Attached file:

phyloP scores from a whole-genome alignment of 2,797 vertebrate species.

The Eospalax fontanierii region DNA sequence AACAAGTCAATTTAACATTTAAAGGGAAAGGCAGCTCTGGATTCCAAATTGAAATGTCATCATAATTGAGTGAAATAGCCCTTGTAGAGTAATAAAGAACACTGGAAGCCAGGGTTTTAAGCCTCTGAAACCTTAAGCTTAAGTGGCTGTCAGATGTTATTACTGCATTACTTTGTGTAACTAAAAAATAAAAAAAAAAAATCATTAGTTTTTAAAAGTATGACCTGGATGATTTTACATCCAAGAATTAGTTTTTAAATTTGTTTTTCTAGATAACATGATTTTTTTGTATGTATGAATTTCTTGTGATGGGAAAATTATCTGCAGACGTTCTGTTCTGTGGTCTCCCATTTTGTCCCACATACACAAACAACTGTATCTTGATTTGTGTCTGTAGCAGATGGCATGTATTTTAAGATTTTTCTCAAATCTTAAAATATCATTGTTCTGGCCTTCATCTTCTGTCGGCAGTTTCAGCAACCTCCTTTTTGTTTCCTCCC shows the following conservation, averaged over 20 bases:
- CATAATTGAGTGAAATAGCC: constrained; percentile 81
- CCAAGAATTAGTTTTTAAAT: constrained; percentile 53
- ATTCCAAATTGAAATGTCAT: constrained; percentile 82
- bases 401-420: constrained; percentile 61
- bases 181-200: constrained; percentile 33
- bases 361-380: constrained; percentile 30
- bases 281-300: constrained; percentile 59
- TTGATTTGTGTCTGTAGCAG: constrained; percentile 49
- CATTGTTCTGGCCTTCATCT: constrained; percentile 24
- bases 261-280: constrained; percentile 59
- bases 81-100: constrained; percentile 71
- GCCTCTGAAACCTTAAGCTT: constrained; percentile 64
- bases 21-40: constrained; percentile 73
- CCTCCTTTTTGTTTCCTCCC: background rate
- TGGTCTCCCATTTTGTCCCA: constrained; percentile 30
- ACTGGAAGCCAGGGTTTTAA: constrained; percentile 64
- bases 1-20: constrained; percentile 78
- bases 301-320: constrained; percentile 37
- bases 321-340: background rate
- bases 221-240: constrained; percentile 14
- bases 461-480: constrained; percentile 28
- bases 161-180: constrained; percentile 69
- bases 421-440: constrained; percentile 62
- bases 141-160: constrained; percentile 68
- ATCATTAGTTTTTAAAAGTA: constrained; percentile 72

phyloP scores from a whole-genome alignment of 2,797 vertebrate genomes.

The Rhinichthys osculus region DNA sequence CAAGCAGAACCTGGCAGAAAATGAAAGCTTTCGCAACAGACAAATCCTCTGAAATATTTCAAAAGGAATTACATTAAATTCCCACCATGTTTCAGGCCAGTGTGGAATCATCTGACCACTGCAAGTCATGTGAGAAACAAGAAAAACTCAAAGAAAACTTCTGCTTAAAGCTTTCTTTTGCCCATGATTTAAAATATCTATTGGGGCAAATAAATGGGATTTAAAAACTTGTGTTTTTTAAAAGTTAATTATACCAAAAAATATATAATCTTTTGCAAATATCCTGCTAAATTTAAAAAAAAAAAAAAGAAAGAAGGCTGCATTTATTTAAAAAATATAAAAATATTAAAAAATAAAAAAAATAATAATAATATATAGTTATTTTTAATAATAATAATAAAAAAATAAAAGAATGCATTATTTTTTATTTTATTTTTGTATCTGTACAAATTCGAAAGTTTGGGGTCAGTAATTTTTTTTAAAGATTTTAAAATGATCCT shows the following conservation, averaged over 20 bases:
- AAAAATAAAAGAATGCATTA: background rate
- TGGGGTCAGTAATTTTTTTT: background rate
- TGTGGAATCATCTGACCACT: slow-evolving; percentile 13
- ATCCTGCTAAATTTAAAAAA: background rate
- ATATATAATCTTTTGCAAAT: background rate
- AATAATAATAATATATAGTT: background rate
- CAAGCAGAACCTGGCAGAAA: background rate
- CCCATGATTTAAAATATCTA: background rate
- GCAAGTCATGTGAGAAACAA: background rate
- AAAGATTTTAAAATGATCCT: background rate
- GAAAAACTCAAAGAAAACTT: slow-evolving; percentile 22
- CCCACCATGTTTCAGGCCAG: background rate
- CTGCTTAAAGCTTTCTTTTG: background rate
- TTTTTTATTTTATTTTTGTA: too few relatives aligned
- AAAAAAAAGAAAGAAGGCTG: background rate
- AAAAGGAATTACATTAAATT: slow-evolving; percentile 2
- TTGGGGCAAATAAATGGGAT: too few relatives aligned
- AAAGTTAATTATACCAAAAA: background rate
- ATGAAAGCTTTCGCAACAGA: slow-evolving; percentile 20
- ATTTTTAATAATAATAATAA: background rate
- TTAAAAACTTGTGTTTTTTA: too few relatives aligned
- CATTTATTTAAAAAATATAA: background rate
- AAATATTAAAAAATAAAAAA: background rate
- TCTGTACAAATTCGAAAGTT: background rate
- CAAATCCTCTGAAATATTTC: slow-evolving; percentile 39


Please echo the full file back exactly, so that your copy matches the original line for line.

phyloP scores from a whole-genome alignment of 2,797 vertebrate species.

The Eospalax fontanierii region DNA sequence AACAAGTCAATTTAACATTTAAAGGGAAAGGCAGCTCTGGATTCCAAATTGAAATGTCATCATAATTGAGTGAAATAGCCCTTGTAGAGTAATAAAGAACACTGGAAGCCAGGGTTTTAAGCCTCTGAAACCTTAAGCTTAAGTGGCTGTCAGATGTTATTACTGCATTACTTTGTGTAACTAAAAAATAAAAAAAAAAAATCATTAGTTTTTAAAAGTATGACCTGGATGATTTTACATCCAAGAATTAGTTTTTAAATTTGTTTTTCTAGATAACATGATTTTTTTGTATGTATGAATTTCTTGTGATGGGAAAATTATCTGCAGACGTTCTGTTCTGTGGTCTCCCATTTTGTCCCACATACACAAACAACTGTATCTTGATTTGTGTCTGTAGCAGATGGCATGTATTTTAAGATTTTTCTCAAATCTTAAAATATCATTGTTCTGGCCTTCATCTTCTGTCGGCAGTTTCAGCAACCTCCTTTTTGTTTCCTCCC shows the following conservation, averaged over 20 bases:
- CATAATTGAGTGAAATAGCC: constrained; percentile 81
- CCAAGAATTAGTTTTTAAAT: constrained; percentile 53
- ATTCCAAATTGAAATGTCAT: constrained; percentile 82
- bases 401-420: constrained; percentile 61
- bases 181-200: constrained; percentile 33
- bases 361-380: constrained; percentile 30
- bases 281-300: constrained; percentile 59
- TTGATTTGTGTCTGTAGCAG: constrained; percentile 49
- CATTGTTCTGGCCTTCATCT: constrained; percentile 24
- bases 261-280: constrained; percentile 59
- bases 81-100: constrained; percentile 71
- GCCTCTGAAACCTTAAGCTT: constrained; percentile 64
- bases 21-40: constrained; percentile 73
- CCTCCTTTTTGTTTCCTCCC: background rate
- TGGTCTCCCATTTTGTCCCA: constrained; percentile 30
- ACTGGAAGCCAGGGTTTTAA: constrained; percentile 64
- bases 1-20: constrained; percentile 78
- bases 301-320: constrained; percentile 37
- bases 321-340: background rate
- bases 221-240: constrained; percentile 14
- bases 461-480: constrained; percentile 28
- bases 161-180: constrained; percentile 69
- bases 421-440: constrained; percentile 62
- bases 141-160: constrained; percentile 68
- ATCATTAGTTTTTAAAAGTA: constrained; percentile 72

phyloP scores from a whole-genome alignment of 2,797 vertebrate genomes.

The Rhinichthys osculus region DNA sequence CAAGCAGAACCTGGCAGAAAATGAAAGCTTTCGCAACAGACAAATCCTCTGAAATATTTCAAAAGGAATTACATTAAATTCCCACCATGTTTCAGGCCAGTGTGGAATCATCTGACCACTGCAAGTCATGTGAGAAACAAGAAAAACTCAAAGAAAACTTCTGCTTAAAGCTTTCTTTTGCCCATGATTTAAAATATCTATTGGGGCAAATAAATGGGATTTAAAAACTTGTGTTTTTTAAAAGTTAATTATACCAAAAAATATATAATCTTTTGCAAATATCCTGCTAAATTTAAAAAAAAAAAAAAGAAAGAAGGCTGCATTTATTTAAAAAATATAAAAATATTAAAAAATAAAAAAAATAATAATAATATATAGTTATTTTTAATAATAATAATAAAAAAATAAAAGAATGCATTATTTTTTATTTTATTTTTGTATCTGTACAAATTCGAAAGTTTGGGGTCAGTAATTTTTTTTAAAGATTTTAAAATGATCCT shows the following conservation, averaged over 20 bases:
- AAAAATAAAAGAATGCATTA: background rate
- TGGGGTCAGTAATTTTTTTT: background rate
- TGTGGAATCATCTGACCACT: slow-evolving; percentile 13
- ATCCTGCTAAATTTAAAAAA: background rate
- ATATATAATCTTTTGCAAAT: background rate
- AATAATAATAATATATAGTT: background rate
- CAAGCAGAACCTGGCAGAAA: background rate
- CCCATGATTTAAAATATCTA: background rate
- GCAAGTCATGTGAGAAACAA: background rate
- AAAGATTTTAAAATGATCCT: background rate
- GAAAAACTCAAAGAAAACTT: slow-evolving; percentile 22
- CCCACCATGTTTCAGGCCAG: background rate
- CTGCTTAAAGCTTTCTTTTG: background rate
- TTTTTTATTTTATTTTTGTA: too few relatives aligned
- AAAAAAAAGAAAGAAGGCTG: background rate
- AAAAGGAATTACATTAAATT: slow-evolving; percentile 2
- TTGGGGCAAATAAATGGGAT: too few relatives aligned
- AAAGTTAATTATACCAAAAA: background rate
- ATGAAAGCTTTCGCAACAGA: slow-evolving; percentile 20
- ATTTTTAATAATAATAATAA: background rate
- TTAAAAACTTGTGTTTTTTA: too few relatives aligned
- CATTTATTTAAAAAATATAA: background rate
- AAATATTAAAAAATAAAAAA: background rate
- TCTGTACAAATTCGAAAGTT: background rate
- CAAATCCTCTGAAATATTTC: slow-evolving; percentile 39